Reading your comments Wednesday and again on Thursday, I had a revelation. I realized that I need to drop the phony modesty I have harbored through these 16 years and accept that the many people saying similar things about what they take away from this blog must be true.

Listen to just a few of them:

“You’ve inspired me to live fully, absorb losses, treasure surprises, and fume with passion.” (Paula)

“You inspire us to carry on with dignity no matter what misfortune may befall us.” (Ruth Marchese)

“[Y]ou helped me find an approach to aging.” (Mary Jamison)

“YOU are definitely having an impact and a very positive one!” (Rebecca Ann Magalhaes)

“This has helped me in giving workshops and also in living my own truth...” (wisewebwoman)

“Each of us carries something we learned from you, and we will keep sharing that with others.” (Wendl Kornfeld)

“A small plea. I hope your words of wisdom, as also peoples' comments, remain available for solace.” (Mary S)

Yesterday, I decided to believe you all (why would you bother to write such things if you did not believe them?) and in that moment, realized that here in old age, I have finally fulfilled my teenage dream.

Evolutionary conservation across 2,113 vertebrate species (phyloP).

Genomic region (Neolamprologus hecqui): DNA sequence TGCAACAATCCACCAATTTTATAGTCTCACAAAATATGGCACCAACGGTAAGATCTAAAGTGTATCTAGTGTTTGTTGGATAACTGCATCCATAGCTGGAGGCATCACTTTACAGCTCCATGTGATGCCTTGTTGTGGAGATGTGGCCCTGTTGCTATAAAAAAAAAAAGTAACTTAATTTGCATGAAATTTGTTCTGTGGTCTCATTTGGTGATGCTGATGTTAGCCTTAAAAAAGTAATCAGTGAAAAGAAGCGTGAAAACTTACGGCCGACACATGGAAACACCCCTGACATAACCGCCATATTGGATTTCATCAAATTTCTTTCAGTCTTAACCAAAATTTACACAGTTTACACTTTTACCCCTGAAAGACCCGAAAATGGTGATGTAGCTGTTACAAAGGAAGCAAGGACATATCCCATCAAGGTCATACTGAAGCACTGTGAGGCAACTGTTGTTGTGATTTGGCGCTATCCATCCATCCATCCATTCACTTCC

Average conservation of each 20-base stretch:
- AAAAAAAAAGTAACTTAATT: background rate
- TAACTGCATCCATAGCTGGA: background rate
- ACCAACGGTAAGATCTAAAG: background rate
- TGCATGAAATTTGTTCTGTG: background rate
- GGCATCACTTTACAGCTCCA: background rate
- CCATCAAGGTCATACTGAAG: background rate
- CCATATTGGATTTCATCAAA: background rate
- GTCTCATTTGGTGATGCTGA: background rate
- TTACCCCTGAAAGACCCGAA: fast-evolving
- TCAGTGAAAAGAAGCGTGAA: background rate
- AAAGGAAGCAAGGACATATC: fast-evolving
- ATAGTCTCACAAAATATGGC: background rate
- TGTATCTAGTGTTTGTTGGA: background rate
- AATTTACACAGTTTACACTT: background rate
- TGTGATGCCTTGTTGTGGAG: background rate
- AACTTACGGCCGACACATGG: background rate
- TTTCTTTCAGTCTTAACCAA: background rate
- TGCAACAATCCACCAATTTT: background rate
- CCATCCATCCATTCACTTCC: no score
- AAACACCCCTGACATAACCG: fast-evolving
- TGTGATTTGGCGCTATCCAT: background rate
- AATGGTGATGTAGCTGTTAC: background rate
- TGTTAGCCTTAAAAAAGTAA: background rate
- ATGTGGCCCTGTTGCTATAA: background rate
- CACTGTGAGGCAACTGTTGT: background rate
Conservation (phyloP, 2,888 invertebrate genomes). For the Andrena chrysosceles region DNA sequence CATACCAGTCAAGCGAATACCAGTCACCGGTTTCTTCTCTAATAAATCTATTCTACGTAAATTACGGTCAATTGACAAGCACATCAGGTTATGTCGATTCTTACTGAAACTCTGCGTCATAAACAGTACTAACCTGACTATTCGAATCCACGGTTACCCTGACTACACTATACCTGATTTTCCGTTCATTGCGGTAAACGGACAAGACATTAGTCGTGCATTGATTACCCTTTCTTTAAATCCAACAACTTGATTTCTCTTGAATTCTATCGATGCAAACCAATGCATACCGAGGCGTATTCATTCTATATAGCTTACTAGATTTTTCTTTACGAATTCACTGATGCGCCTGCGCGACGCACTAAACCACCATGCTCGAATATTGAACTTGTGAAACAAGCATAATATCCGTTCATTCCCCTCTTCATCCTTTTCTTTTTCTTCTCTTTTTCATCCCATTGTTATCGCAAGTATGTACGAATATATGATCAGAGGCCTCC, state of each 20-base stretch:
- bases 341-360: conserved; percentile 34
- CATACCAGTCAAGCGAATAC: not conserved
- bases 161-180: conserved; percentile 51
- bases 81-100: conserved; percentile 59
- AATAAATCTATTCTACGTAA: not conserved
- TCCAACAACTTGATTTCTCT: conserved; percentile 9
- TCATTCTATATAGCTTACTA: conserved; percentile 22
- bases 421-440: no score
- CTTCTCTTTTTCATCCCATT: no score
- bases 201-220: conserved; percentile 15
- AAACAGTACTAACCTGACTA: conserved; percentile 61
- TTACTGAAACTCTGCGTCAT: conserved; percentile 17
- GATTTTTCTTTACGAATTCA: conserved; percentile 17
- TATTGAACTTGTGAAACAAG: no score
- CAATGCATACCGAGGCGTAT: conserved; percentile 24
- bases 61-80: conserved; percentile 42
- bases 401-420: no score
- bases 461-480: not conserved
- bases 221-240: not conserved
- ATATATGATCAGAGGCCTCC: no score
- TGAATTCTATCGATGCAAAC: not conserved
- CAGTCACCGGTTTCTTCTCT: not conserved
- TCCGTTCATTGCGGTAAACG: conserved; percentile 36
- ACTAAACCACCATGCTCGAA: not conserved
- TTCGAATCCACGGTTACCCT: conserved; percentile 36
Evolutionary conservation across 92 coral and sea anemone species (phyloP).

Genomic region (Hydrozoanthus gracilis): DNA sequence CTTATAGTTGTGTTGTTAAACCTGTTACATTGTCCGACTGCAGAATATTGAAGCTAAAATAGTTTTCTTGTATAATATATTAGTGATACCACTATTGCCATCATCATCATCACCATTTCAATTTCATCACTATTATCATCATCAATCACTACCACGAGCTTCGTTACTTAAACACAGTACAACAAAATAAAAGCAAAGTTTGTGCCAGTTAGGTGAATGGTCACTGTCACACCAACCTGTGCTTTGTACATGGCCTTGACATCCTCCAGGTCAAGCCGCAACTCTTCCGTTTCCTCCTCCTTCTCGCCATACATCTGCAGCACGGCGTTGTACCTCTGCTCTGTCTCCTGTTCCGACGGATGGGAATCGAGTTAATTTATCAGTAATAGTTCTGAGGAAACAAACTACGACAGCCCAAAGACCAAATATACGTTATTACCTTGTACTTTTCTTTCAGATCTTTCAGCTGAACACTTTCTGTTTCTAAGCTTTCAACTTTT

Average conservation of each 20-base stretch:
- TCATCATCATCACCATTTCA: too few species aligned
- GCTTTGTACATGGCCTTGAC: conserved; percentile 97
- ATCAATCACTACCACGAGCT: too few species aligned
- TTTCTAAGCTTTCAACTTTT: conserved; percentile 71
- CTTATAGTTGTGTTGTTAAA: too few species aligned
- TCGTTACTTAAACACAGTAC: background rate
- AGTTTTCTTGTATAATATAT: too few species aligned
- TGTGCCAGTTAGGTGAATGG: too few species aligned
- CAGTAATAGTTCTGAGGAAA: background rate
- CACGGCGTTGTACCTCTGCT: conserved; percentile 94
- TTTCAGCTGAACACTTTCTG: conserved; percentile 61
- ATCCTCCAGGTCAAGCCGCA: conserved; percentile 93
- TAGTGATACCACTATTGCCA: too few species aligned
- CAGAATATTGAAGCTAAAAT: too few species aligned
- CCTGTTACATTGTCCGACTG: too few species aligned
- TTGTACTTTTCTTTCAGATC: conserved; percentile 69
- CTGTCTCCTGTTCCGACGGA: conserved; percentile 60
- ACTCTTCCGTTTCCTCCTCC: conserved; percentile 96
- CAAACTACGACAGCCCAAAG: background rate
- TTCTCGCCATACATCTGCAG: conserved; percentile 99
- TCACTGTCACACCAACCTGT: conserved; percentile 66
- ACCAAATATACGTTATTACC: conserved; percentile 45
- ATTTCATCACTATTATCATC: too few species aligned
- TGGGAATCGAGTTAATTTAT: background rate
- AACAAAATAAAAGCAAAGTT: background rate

I am awed and pleased that you find inspiration in my writings. I don't plan it that way, you know. Before cancer and COPD, I was exploring old age and passing on what I learned.

These past three years (Three years? It has gone by in a flash.), I have written about facing a terminal illness to find out what I think and how I feel in this predicament. In the process I find now that it has been important to you.

(Oh my god, is this my Sally Field moment? Oh well.)

I am thrilled. And weepy. Without you, I would never have understood that you, all of you, made my youthful dream come true. What an extraordinary gift. I am humbled and thank you with all my heart.

* * *

Now a couple of related housekeeping items.

In answer to Mary S's “plea” above. A few months after I was diagnosed, I asked the people at Typepad, the internet company that hosts this blog, what it would cost to purchase five years of hosting so it will be here for at least that long after I die.

They responded immediately, making my account free. They have always been an excellent host, hardly any down time in more than 16 years and excellent customer support via email – usually within an hour or two.

Also. On Wednesday several commenters sounded a bit like they expected TGB to end soon, something I interpreted to be within weeks or a couple of months.